What Happens Next?


It is thought that once the false lumen is surgically sealed off, the body will slowly resorb the blood in the false lumen and reduce it to normal size. Without surgery, spontaneous healing is uncommon as continued blood flow into the false lumen prevents healing. However, many patients, especially those with Type B dissections, do not require surgery to reduce the false lumen.

If a dissection involves the descending aorta, with medical treatment patients can still have excellent long-term survival. Long term survival in these cases is estimated at 60-80% at 4-5 years and 40-45% at 10 years.

If a dissection involves the ascending aorta, after surgical treatment survival is also considered good. Survival at 1-3 years was 96 and 91% in data from 1996-2003 published by IRAD. In a study of patients from 1978-1995, 5 to 10 year survival was 68 and 52% respectively.

Improvements in surgical and medical care have likely led to better long-term outcomes. For all patients who have suffered an aortic dissection, blood pressure control is essential. Many physicians feel that as long as patients continue to control blood pressure and watch their physical activity, patients can continue to live full, long lives.


The risk of further complications is greatest in the first two years after the first event. Many patients receive a baseline MRI before leaving the hospital. At 3, 6, and 12 months, many physicians recommend an MRI to monitor the dissection, even if the patient does not have any symptoms. Afterwards, patients should follow up regularly with a cardiologist, and receive MRI screening every 1 to 2 years. Among other things, patients are followed for signs of dissection progression, redissection, or aneurysm formation.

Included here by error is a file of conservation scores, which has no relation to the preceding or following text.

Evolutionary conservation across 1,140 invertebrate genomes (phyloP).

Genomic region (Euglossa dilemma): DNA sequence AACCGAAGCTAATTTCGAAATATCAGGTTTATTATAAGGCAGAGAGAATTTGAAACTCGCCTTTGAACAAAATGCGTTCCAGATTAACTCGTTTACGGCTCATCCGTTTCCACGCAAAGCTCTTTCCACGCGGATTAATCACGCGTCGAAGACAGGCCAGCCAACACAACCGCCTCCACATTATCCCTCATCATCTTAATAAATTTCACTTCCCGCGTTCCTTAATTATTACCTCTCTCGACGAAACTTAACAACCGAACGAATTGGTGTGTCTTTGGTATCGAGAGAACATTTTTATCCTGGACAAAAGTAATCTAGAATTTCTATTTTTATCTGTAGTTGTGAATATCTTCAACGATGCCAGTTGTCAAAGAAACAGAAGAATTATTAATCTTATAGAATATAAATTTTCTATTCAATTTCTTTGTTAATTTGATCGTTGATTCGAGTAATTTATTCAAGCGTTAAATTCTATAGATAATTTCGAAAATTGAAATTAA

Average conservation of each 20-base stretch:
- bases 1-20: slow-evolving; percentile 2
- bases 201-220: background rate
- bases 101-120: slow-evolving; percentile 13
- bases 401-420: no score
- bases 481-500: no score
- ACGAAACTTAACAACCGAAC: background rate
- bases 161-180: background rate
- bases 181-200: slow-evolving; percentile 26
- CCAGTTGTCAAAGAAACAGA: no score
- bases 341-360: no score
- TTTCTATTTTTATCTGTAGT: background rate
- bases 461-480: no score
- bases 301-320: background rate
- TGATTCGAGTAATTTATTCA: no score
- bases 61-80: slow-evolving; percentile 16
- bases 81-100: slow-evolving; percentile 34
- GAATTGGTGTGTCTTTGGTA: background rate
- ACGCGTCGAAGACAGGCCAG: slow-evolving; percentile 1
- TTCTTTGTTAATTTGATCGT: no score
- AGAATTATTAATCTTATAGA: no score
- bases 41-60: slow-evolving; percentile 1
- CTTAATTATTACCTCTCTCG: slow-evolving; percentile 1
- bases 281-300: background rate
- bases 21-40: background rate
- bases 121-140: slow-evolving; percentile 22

It is recommended that strenuous physical activity is avoided. For example, in weight lifters, blood pressure can increase to greater than 300 mmHg--nearly 3 times higher than normal. Normal daily activities are such as cooking, bathing, driving, and climbing stairs are not restricted. However, many cardiologists place weight limits on patients; some patients are even limited to only lifting 10 lbs, which thus would affect some activities such as laundry. While many patients are able to physically return to their previous physical conditioning and feel able to engage in strenuous activities such as sports, they should exercise caution. Strenuous activities such as sports will increase the stress on the aortic wall, increasing the risk for enlargement of the weakened aorta or even re-dissection. Cardiologists will usually tell patients that mild to moderate aerobic exercise is OK. However, limitations are usually developed on an individual basis and should be discussed with a cardiologist.


After suffering a dissection, patients should receive life-long therapy with medications that will reduce blood pressure and ensure that significant rises in blood pressure do not occur. Usually, medications called "beta blockers" are used for this purpose. These medications work by blocking the action of adrenaline in the body. Arteries in the body widen and the force of the heart's contraction is decreased, resulting in an overall decrease in blood pressure. In addition, beta blockers help reduce the rate of rise in blood pressure. This minimizes the stress experienced by the aortic wall.

Key Points

  • Blood pressure control is essential after a dissection.
  • Physical activity should be limited to mild-to-moderate exertion.
  • Patients should followup regularly with a cardiologist.